Do you believe in miracles?
Sure, you might say. I’ve seen miracles. And I expect to see them again
Or, There are no such things. Science has explanations for everything.
Actually, both perspectives are right. Miracles are prayers answered, hope fulfilled, stories of the seemingly impossible, inspirations that change lives, the melting of hardened hearts, personal transformation. But how do these things happen?
Contrary to what our senses tell us, science informs us that everything is energy. The observer affects the observed. Our thoughts influence what we perceive, how we feel, and whether we are joyful or depressed.
Mahatma Gandhi said, “A man is a product of his thoughts. What he thinks, he becomes.”
Traditionally, a miracle is an event we don’t expect and didn’t foresee. It comes out of the blue, full of meaning, an object of wonder so marvelous it points to a reality beyond our reach. In a religious context, we can see this as God, the ground of being, or as manifestations of supernatural powers.
What is miraculous in one culture may be ordinary in another.
In the west, people interpret spontaneous recovery from serious illness as a miracle, and persons with unusual healing powers as miraculous beings. In some earth-based cultures, thunder and lightning are considered messengers of the divine, while recovery from serious afflictions is the result of energetic interventions by a shaman or spiritual healer. And perfectly ordinary
Saint Augustine said, “Miracles are not contrary to nature, only to what we know about nature.”
Another view is that the miraculous shows itself in the everyday world—in nature, in the love between people, in a child’s smile.
The miraculous may simply be something we do not yet understand. When we use the power of intention, affirmation, gratitude, or prayer, we are harnessing energy in the living field that connects us all. We do it to change our lives, which means we acknowledge our connectedness in the field of life. Nothing is really separate. If I love you, I love myself. If I hurt you, I hurt myself.
When we understand this, we notice that our thoughts and words change our perception of reality. If we persevere with those new thoughts, our actual reality changes too.
If I pray for healing for my friend, and my friend recovers from his illness, is that a miracle? Or the effect of intention on the web of consciousness that binds us together
You decide, according to what you believe.
For 101 stories of everyday miracles, check out the new anthology, Believe in Miracles, by Chicken Soup for the Soul, available now for pre-order. My essay, Please Pass the Holy Water, is one of the stories. I hope you enjoy it.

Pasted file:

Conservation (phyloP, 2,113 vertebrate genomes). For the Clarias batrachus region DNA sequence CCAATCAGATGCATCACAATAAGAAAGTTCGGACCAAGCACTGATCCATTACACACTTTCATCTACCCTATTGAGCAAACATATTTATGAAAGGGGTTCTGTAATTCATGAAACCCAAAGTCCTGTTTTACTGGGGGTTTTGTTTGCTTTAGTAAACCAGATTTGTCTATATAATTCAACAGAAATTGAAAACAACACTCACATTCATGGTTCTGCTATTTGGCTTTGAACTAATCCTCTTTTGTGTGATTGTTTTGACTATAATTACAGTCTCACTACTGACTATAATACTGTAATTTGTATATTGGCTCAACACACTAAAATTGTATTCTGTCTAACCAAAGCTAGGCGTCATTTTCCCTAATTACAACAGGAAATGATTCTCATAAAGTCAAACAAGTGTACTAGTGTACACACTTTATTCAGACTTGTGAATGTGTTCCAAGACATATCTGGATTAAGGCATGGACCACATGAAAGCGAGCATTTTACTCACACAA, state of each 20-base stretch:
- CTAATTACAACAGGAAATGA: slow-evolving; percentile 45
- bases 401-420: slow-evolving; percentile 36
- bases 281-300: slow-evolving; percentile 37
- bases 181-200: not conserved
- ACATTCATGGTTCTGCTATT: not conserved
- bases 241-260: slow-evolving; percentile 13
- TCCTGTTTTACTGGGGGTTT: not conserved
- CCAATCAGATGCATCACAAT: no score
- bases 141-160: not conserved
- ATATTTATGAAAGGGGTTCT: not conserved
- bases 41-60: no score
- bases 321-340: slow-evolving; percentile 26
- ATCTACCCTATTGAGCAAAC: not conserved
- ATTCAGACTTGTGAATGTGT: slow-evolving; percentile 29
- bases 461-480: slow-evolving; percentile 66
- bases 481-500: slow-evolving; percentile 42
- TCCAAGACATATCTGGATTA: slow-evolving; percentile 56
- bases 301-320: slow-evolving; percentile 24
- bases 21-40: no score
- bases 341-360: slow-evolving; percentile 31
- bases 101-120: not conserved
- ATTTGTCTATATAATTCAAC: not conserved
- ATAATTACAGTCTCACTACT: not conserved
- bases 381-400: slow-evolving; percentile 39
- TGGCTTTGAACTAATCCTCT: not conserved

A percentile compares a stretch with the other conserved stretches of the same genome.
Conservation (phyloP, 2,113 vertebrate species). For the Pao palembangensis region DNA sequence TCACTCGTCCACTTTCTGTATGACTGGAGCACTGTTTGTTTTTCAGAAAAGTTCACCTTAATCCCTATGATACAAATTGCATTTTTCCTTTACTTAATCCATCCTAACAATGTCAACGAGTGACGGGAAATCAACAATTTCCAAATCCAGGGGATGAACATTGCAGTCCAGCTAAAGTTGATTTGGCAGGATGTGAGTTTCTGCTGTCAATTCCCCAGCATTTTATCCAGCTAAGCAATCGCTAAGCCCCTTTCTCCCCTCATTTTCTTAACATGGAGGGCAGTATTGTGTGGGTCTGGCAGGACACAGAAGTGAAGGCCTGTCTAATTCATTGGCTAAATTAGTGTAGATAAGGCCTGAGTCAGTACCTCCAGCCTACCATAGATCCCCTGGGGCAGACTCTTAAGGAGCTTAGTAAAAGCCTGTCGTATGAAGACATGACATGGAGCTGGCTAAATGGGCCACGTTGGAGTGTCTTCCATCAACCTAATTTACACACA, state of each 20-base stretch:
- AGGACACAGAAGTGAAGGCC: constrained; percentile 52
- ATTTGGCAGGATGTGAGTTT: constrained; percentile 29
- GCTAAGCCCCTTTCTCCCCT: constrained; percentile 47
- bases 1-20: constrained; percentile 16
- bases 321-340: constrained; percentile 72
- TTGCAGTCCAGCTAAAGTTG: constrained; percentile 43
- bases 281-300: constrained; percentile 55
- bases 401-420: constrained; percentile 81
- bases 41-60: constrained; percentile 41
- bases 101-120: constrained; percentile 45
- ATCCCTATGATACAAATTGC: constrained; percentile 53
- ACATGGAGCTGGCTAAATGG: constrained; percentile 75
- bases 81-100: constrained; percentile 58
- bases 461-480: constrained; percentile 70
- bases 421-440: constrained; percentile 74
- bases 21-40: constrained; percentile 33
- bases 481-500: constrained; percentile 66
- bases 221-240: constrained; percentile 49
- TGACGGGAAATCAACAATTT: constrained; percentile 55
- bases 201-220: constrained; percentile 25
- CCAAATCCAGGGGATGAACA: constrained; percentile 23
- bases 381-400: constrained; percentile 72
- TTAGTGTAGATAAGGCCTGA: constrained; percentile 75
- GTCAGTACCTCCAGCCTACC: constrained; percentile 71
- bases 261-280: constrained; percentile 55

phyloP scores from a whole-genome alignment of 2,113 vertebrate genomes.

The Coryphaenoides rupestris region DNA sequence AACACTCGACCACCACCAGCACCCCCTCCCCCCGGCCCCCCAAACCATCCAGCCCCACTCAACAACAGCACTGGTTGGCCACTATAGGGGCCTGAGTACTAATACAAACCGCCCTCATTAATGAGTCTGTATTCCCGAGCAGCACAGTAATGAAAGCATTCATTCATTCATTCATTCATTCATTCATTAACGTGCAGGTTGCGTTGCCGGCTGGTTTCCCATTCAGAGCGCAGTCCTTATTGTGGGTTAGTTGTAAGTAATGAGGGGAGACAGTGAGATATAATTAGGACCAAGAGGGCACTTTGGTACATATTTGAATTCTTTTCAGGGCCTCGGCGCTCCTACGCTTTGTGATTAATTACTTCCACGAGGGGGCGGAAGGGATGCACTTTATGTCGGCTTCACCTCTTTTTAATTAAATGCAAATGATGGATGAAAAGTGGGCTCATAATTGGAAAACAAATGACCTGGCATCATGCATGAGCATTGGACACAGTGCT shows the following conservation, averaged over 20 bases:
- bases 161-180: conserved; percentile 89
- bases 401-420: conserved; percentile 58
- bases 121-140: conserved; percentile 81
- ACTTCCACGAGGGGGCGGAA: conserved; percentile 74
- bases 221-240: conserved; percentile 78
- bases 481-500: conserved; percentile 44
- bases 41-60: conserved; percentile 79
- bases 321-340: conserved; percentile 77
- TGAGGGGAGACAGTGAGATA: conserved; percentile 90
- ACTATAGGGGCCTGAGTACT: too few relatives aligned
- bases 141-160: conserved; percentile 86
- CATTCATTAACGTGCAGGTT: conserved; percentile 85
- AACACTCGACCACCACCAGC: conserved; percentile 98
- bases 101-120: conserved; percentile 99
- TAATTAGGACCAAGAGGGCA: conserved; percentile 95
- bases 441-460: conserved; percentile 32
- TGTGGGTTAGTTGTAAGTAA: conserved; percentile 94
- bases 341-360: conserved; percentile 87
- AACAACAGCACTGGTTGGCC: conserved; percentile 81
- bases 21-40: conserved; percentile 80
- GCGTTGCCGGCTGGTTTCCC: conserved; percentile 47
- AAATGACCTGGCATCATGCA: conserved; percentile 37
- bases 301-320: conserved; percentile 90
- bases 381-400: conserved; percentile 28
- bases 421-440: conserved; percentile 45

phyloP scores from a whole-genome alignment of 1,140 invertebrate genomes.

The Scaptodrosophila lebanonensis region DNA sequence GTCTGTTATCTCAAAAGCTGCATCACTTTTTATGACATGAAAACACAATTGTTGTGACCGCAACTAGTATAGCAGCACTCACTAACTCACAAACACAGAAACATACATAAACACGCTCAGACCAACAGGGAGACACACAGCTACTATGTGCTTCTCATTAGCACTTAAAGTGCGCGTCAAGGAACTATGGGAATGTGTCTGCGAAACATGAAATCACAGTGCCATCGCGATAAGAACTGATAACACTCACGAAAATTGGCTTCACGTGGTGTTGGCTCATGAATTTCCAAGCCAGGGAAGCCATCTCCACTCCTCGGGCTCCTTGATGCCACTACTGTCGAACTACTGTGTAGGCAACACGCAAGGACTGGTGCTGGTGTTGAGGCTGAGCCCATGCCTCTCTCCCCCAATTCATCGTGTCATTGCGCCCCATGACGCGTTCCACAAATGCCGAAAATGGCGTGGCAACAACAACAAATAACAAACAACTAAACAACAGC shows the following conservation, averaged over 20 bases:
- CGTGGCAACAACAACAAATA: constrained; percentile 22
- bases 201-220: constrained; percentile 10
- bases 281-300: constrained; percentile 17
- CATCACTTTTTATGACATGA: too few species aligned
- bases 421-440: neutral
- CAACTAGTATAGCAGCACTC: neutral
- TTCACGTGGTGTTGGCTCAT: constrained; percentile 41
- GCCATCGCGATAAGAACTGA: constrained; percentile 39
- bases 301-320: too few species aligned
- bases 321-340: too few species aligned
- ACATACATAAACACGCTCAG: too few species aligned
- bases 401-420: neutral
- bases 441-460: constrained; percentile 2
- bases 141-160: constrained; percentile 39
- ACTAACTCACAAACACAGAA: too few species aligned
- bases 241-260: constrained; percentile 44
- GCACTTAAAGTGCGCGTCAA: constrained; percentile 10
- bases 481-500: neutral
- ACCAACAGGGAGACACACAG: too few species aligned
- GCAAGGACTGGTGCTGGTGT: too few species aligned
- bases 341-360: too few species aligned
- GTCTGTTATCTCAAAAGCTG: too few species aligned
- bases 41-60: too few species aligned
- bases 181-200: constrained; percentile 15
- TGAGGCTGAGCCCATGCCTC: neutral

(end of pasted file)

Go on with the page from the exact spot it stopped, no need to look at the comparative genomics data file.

Writing for Release
When we write with the intention of healing ourselves or connecting more deeply to our Creative Source or both, we may encounter “negatives.” Anger, disappointment, fear, jealousy, regret, even terror of admitting our own truth.
There’s nothing wrong with this. To move through unpleasant experiences, it is often necessary to write about what happened and how we felt. Positive and negative.
A faster method for releasing is to express the held emotions in primal ways, such as crying or screaming. If we don’t subject others to these outbursts, it’s fine. Magnetically polarized people, who hold onto more emotions longer, often must use nonverbal means to get them moving enough that space opens in our systems for new information to enter.
Any kind of expression, if it does no harm to another, is good. If the idea frightens you, a professional facilitator can help.
Once space opens and we no longer feel at the mercy of our emotions, positive affirmations help. Start with something simple. I use the affirmation “I love myself” nearly every day. How about:
- “I can change my life in positive ways.”
- “I express my love for myself and others.”
- “I am grateful for my life and ______”
- “I co-create with Source to improve my health.”
What affirmations can you use to change negative beliefs or patterns you’ve noticed?
Take a few minutes and jot them down. A special notebook for your affirmations or beliefs you are changing is useful, as you can look back at your record and see how far you’ve come.
We may forget that affirmations are prayer. When we affirm our health, we accept our role as co-creators. Instead of asking for divine intervention, we acknowledge we have a part to play with our Source.
Larry Dossey, MD has written a fascinating book, Healing Words: The Power of Prayer and the Practice of Medicine
He talks about the concept of “prayerfulness” as a state where the person does not pray for something in the traditional sense, but lives with a sense of the sacred, of being aligned with “something higher.” Prayerfulness accepts without being passive, is grateful without giving up. It is willing to stand in the mystery of life where much is hidden from the rational mind.